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Globalisation and War

Speech of Susan George

First let me thank IPPNW for this invitation to speak at your Congress. It’s a great honour and I’m very grateful since I have admired your work for many years and have spoken at a previous Congress. I would especially like to thank Christoph Kraemer who went to an enormous amount of trouble on my behalf.

The subject you’ve asked me to discuss, “Globalisation and War”, is vast and we may as well begin by defining terms so that we are all reading from the same page. “Globalisation” is a much abused word, rather like “development”, and doesn’t mean much unless accompanied by a couple of adjectives and an explanation. My adjectives would be “neo-liberal”, “corporate-led”, “finance-driven”, or whatever else evokes for you the present phase of world capitalism—the kind of capitalism others have called, turbo- or super- or hyper-capitalism.

Globalisation is “corporate-driven”; it’s the system which allows transnational business and finance to invest what they want where they want; to produce what they want; and to buy and sell what they want, everywhere, with the fewest restrictions possible coming from labour laws or environmental restrictions. That definition is not mine, it comes from a prominent European business man, who earned a lot of money and awards before finally leaving his company in disgrace. Globalisation is also “finance-driven”: we need only look at the vast mess in the financial markets today to see how free to operate they have been. Government officials who are supposed to be regulating these markets no longer have a clue what is going on. Let us recall too the slogan that Klaus Schwab gave to this year’s festivities in Davos: “The power of collaborative innovation”. Well, the finance people have certainly been innovating like mad and now, after having collected enormous bonuses, they want the taxpayers to bail them out, as usual. The United States Congress is working with their representatives on legislation to do that right now.

Since this talk is about globalisation and war, here is an initial opportunity to make the link to war. In a book just launched, The Trillion Dollar War, Nobel Prize-winning economist Joseph Stiglitz explains how American spending on the war in Iraq actually encouraged Alan Greenspan and the Federal Reserve to flood the American economy with cheap credit, leading to the housing bubble, the consumption boom, and the biggest budget deficit in history. I can’t wait to read this book.

On its own terms and for those in the forefront driving the process, corporate-led, finance-driven globalisation has been extremely successful. They have accomplished exactly what they set out to do. The whole point of capitalism is to make as large a profit as possible and to increase so-called “shareholder value”, so the result, when successful is systematically to transfer wealth from labour to capital. We now live in what John Maynard Keynes called a “rentier economy”; the kind in which you make money while you sleep because you own capital. Measured by its own yardsticks, the system is booming. Profits of transnational corporations have been running at record levels and shareholders have been demanding, and receiving, returns of 10, 15, even 20 percent a year, as, for example, British banks have supplied, at least until this year. Tax havens and offshore companies shelter the wealth of the companies and of rich individuals, as the ongoing scandal in Germany and other European countries is making clearer every day.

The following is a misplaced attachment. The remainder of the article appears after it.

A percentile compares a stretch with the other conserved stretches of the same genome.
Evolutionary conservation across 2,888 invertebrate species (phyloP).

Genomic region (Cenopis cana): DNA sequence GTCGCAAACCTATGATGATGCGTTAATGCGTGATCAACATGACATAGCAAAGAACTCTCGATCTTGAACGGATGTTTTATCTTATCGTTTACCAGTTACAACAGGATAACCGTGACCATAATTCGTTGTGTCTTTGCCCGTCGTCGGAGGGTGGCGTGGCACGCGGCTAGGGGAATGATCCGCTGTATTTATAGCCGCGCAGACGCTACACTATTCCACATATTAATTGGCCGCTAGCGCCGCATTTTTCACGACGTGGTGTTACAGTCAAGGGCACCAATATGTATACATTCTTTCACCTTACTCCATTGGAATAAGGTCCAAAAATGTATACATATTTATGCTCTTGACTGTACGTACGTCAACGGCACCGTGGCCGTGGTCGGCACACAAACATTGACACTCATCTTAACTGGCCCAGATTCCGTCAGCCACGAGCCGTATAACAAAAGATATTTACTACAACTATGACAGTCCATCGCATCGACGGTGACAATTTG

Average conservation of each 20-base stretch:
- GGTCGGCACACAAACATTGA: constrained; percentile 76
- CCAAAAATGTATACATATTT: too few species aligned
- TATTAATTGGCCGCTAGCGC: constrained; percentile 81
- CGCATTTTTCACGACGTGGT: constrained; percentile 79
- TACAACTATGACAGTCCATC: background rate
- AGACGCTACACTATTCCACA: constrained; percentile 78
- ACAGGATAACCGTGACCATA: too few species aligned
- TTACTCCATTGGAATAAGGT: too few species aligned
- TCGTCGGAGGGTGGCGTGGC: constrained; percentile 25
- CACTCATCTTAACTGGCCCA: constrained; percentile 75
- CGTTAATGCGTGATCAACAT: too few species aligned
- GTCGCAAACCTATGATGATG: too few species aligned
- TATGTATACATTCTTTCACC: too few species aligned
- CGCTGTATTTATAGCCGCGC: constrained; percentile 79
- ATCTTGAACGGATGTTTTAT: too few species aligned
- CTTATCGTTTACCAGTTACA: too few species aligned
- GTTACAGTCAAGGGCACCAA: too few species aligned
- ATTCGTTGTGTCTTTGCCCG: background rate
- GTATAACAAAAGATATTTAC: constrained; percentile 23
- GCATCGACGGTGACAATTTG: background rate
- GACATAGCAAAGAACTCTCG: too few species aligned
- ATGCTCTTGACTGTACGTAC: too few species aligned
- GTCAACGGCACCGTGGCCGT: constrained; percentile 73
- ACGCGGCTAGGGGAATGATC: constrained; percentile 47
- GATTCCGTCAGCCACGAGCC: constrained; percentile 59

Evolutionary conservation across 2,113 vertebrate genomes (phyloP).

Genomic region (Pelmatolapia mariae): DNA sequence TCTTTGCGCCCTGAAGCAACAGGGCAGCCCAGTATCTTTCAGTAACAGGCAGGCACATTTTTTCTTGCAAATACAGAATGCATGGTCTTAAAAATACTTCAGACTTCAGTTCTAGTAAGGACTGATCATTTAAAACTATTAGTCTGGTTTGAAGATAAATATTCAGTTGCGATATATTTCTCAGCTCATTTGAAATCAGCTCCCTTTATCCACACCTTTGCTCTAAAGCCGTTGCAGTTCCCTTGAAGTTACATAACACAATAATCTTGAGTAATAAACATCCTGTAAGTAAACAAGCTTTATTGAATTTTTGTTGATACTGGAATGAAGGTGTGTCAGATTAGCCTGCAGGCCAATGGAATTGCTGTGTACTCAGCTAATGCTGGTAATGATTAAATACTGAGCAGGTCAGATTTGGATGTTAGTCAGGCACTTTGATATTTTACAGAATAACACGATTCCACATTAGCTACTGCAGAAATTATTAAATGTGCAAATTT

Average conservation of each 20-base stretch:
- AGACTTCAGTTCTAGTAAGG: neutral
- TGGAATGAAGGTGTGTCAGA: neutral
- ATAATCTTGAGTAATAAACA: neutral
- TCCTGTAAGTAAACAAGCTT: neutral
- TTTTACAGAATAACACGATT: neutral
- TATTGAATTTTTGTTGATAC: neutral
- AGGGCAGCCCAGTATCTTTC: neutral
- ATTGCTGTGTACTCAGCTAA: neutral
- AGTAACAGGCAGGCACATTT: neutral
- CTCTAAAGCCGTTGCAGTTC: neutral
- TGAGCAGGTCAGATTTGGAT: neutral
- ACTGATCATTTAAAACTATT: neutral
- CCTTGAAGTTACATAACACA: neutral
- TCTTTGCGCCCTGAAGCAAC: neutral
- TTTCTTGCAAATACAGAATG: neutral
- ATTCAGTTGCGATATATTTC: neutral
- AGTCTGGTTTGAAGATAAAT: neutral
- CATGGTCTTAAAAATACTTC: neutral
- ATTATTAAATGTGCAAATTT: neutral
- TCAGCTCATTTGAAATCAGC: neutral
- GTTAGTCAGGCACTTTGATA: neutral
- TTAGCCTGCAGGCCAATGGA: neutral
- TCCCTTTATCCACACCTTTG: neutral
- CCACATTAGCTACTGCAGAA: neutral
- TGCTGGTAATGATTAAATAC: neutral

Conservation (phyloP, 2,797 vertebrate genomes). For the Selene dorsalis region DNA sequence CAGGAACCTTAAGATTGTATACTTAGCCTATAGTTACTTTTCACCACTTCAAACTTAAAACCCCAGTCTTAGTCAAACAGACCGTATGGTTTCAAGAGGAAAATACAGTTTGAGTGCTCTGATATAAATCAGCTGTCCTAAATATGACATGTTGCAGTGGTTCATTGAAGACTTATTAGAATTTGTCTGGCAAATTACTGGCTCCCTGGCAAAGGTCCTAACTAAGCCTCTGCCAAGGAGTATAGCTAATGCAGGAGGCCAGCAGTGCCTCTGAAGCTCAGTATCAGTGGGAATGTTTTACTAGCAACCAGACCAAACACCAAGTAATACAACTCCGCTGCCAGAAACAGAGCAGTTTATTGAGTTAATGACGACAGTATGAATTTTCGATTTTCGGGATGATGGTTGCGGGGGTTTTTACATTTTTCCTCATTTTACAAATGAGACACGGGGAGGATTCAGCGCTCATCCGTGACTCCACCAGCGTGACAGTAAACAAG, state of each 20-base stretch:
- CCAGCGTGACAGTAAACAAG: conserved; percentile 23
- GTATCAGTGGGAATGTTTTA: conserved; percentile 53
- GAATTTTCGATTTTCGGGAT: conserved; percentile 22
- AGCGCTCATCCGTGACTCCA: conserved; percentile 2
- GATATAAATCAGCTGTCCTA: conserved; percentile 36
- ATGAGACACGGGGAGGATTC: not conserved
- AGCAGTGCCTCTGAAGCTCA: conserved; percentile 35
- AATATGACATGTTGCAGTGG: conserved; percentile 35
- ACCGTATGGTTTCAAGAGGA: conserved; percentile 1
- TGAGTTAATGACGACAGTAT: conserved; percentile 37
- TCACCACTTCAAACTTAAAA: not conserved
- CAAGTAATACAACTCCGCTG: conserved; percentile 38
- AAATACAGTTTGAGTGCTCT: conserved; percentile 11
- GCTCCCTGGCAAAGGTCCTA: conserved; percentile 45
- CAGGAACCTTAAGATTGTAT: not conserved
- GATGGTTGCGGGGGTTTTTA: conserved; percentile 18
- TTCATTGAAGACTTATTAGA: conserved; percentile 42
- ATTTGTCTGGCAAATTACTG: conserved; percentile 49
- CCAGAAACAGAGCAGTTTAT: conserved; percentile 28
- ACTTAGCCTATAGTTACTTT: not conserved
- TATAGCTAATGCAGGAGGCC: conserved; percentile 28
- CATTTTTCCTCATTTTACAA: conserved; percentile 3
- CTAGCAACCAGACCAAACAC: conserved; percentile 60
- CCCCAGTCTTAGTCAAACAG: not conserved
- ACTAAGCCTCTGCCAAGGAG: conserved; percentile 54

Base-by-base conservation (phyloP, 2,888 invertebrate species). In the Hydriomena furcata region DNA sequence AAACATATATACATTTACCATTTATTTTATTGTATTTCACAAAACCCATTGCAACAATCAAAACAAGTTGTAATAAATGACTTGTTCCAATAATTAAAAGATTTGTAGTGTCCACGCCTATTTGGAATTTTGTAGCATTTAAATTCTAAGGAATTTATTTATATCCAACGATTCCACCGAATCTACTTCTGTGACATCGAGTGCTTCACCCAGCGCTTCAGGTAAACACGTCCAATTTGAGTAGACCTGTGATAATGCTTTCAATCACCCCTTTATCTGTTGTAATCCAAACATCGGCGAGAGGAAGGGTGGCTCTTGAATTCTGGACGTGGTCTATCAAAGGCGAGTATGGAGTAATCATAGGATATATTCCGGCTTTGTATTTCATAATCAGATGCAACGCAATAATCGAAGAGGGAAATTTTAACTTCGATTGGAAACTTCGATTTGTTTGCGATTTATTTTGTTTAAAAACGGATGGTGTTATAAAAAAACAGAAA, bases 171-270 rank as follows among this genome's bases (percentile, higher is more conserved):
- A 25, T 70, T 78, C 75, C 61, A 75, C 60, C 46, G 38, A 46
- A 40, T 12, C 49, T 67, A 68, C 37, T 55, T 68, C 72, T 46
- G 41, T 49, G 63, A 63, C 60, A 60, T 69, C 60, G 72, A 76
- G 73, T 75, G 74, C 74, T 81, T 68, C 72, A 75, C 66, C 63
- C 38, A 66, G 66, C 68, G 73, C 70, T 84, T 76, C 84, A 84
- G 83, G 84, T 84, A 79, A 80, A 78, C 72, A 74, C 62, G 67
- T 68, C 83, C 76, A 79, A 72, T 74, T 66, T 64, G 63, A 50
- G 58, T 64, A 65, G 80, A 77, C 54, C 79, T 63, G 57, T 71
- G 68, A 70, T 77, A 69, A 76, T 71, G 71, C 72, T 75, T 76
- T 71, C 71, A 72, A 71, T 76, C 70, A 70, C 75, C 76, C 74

The number of millionaires and billionaires has escalated steadily so that now there are about nine and a half million people, or about one for every 700 people on earth, that the brokerage house Merrill Lynch calls High Net Worth Individuals who together possess, in liquid funds, some 37 trillion dollars—that is 37 followed by 12 zeros. This is about three times the GDP of either the United States or of Europe and more than a dozen times the GDP of India. So globalisation has been extremely good to those at the top of our various societies. We have statistical proof also that the share of added value accruing to capital is swelling as the share of labour declines—in Europe, capital’s share is now about 40 percent as compared to 25 percent thirty years ago.
The benefits of globalisation for ordinary people have been far more problematic, particularly in the mature capitalist countries that I know best. Business quite correctly sees two great obstacles to higher profits which are labour costs and taxes, and it has consequently concentrated on reducing both. Mass layoffs have become common. Workers are placed in competition with each other throughout the world. Within Europe itself, wage differences are already on a scale of one to ten; worldwide, they are at least one to thirty. This means a race to the bottom for working people while wages, benefits and working conditions are pushed downwards. Such competition now affects not just industrial production but any kind of work that can be done on a computer. I would warn even Indians, some of whom have so far profited from these trends, that there is always someone prepared to work for less than you—even the Malaysians and the Indonesians have discovered this now.

The numbers also show huge and growing inequalities between people, both inside individual countries and between countries. The more neo-liberal, anti-regulation, pro-free trade a country is, the greater the inequalities are. No one disputes these growing disparities: those who defend neo-liberal globalisation argue that it pushes the floor upwards for everyone—a highly disputable proposition in a world where a billion people live with the purchasing power of a dollar a day and half the world with that of less than two dollars.